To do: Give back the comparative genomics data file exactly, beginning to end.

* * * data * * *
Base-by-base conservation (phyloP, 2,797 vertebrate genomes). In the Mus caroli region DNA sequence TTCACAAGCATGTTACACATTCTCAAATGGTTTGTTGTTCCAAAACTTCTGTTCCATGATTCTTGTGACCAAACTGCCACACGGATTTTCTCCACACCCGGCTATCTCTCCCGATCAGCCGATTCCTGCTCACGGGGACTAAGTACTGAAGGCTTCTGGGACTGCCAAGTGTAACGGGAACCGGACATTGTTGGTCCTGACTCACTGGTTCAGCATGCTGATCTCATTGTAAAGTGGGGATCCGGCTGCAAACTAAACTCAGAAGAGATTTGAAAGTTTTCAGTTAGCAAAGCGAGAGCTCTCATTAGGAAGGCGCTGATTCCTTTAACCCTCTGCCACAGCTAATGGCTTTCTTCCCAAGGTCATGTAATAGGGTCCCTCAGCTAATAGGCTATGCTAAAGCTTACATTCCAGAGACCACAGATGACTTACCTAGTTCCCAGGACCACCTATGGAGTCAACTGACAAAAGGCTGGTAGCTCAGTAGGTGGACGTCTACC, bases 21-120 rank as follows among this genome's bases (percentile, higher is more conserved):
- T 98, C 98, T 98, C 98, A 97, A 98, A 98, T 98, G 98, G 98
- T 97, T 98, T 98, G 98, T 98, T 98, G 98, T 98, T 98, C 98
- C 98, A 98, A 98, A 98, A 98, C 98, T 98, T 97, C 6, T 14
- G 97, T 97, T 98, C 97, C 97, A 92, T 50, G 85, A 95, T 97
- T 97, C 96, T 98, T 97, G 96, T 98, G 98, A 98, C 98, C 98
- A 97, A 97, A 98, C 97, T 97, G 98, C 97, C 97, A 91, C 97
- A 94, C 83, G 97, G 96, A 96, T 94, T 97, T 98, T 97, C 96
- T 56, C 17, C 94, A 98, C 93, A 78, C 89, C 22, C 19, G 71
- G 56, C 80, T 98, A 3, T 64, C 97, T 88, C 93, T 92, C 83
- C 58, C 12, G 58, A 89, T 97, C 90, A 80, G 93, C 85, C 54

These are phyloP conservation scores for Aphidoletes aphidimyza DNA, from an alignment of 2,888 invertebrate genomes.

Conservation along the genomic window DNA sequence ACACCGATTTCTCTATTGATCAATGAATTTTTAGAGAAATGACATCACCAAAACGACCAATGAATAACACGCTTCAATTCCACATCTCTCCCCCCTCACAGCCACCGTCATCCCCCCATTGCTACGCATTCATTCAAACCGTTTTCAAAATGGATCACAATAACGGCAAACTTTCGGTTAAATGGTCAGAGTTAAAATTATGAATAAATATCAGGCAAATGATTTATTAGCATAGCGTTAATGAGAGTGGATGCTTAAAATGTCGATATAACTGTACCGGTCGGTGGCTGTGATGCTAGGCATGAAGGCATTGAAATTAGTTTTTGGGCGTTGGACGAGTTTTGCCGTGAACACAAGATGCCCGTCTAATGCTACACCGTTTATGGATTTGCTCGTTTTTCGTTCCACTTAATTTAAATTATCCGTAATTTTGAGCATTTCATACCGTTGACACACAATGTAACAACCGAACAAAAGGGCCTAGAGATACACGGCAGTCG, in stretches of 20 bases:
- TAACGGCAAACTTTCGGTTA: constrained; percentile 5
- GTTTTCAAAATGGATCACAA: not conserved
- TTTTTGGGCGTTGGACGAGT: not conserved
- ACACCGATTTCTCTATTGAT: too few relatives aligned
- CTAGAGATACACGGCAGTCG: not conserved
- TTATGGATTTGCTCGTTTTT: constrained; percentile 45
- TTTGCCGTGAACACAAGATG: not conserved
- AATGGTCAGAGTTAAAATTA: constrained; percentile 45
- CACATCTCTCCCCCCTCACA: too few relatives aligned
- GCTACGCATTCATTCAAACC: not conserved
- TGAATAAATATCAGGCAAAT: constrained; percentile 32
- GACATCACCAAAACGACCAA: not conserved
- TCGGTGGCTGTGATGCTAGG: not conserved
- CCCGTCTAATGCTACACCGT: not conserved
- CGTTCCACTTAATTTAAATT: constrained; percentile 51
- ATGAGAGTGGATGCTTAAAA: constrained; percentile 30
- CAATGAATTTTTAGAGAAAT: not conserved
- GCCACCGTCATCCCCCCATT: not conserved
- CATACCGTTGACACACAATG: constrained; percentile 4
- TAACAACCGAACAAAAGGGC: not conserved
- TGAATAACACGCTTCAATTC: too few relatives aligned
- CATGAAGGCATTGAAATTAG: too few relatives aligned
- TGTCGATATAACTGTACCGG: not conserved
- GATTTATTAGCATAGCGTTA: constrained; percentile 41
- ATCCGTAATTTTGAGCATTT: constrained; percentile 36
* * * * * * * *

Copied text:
Base-by-base conservation (phyloP, 2,797 vertebrate genomes). In the Mus caroli region DNA sequence TTCACAAGCATGTTACACATTCTCAAATGGTTTGTTGTTCCAAAACTTCTGTTCCATGATTCTTGTGACCAAACTGCCACACGGATTTTCTCCACACCCGGCTATCTCTCCCGATCAGCCGATTCCTGCTCACGGGGACTAAGTACTGAAGGCTTCTGGGACTGCCAAGTGTAACGGGAACCGGACATTGTTGGTCCTGACTCACTGGTTCAGCATGCTGATCTCATTGTAAAGTGGGGATCCGGCTGCAAACTAAACTCAGAAGAGATTTGAAAGTTTTCAGTTAGCAAAGCGAGAGCTCTCATTAGGAAGGCGCTGATTCCTTTAACCCTCTGCCACAGCTAATGGCTTTCTTCCCAAGGTCATGTAATAGGGTCCCTCAGCTAATAGGCTATGCTAAAGCTTACATTCCAGAGACCACAGATGACTTACCTAGTTCCCAGGACCACCTATGGAGTCAACTGACAAAAGGCTGGTAGCTCAGTAGGTGGACGTCTACC, bases 21-120 rank as follows among this genome's bases (percentile, higher is more conserved):
- T 98, C 98, T 98, C 98, A 97, A 98, A 98, T 98, G 98, G 98
- T 97, T 98, T 98, G 98, T 98, T 98, G 98, T 98, T 98, C 98
- C 98, A 98, A 98, A 98, A 98, C 98, T 98, T 97, C 6, T 14
- G 97, T 97, T 98, C 97, C 97, A 92, T 50, G 85, A 95, T 97
- T 97, C 96, T 98, T 97, G 96, T 98, G 98, A 98, C 98, C 98
- A 97, A 97, A 98, C 97, T 97, G 98, C 97, C 97, A 91, C 97
- A 94, C 83, G 97, G 96, A 96, T 94, T 97, T 98, T 97, C 96
- T 56, C 17, C 94, A 98, C 93, A 78, C 89, C 22, C 19, G 71
- G 56, C 80, T 98, A 3, T 64, C 97, T 88, C 93, T 92, C 83
- C 58, C 12, G 58, A 89, T 97, C 90, A 80, G 93, C 85, C 54

These are phyloP conservation scores for Aphidoletes aphidimyza DNA, from an alignment of 2,888 invertebrate genomes.

Conservation along the genomic window DNA sequence ACACCGATTTCTCTATTGATCAATGAATTTTTAGAGAAATGACATCACCAAAACGACCAATGAATAACACGCTTCAATTCCACATCTCTCCCCCCTCACAGCCACCGTCATCCCCCCATTGCTACGCATTCATTCAAACCGTTTTCAAAATGGATCACAATAACGGCAAACTTTCGGTTAAATGGTCAGAGTTAAAATTATGAATAAATATCAGGCAAATGATTTATTAGCATAGCGTTAATGAGAGTGGATGCTTAAAATGTCGATATAACTGTACCGGTCGGTGGCTGTGATGCTAGGCATGAAGGCATTGAAATTAGTTTTTGGGCGTTGGACGAGTTTTGCCGTGAACACAAGATGCCCGTCTAATGCTACACCGTTTATGGATTTGCTCGTTTTTCGTTCCACTTAATTTAAATTATCCGTAATTTTGAGCATTTCATACCGTTGACACACAATGTAACAACCGAACAAAAGGGCCTAGAGATACACGGCAGTCG, in stretches of 20 bases:
- TAACGGCAAACTTTCGGTTA: constrained; percentile 5
- GTTTTCAAAATGGATCACAA: not conserved
- TTTTTGGGCGTTGGACGAGT: not conserved
- ACACCGATTTCTCTATTGAT: too few relatives aligned
- CTAGAGATACACGGCAGTCG: not conserved
- TTATGGATTTGCTCGTTTTT: constrained; percentile 45
- TTTGCCGTGAACACAAGATG: not conserved
- AATGGTCAGAGTTAAAATTA: constrained; percentile 45
- CACATCTCTCCCCCCTCACA: too few relatives aligned
- GCTACGCATTCATTCAAACC: not conserved
- TGAATAAATATCAGGCAAAT: constrained; percentile 32
- GACATCACCAAAACGACCAA: not conserved
- TCGGTGGCTGTGATGCTAGG: not conserved
- CCCGTCTAATGCTACACCGT: not conserved
- CGTTCCACTTAATTTAAATT: constrained; percentile 51
- ATGAGAGTGGATGCTTAAAA: constrained; percentile 30
- CAATGAATTTTTAGAGAAAT: not conserved
- GCCACCGTCATCCCCCCATT: not conserved
- CATACCGTTGACACACAATG: constrained; percentile 4
- TAACAACCGAACAAAAGGGC: not conserved
- TGAATAACACGCTTCAATTC: too few relatives aligned
- CATGAAGGCATTGAAATTAG: too few relatives aligned
- TGTCGATATAACTGTACCGG: not conserved
- GATTTATTAGCATAGCGTTA: constrained; percentile 41
- ATCCGTAATTTTGAGCATTT: constrained; percentile 36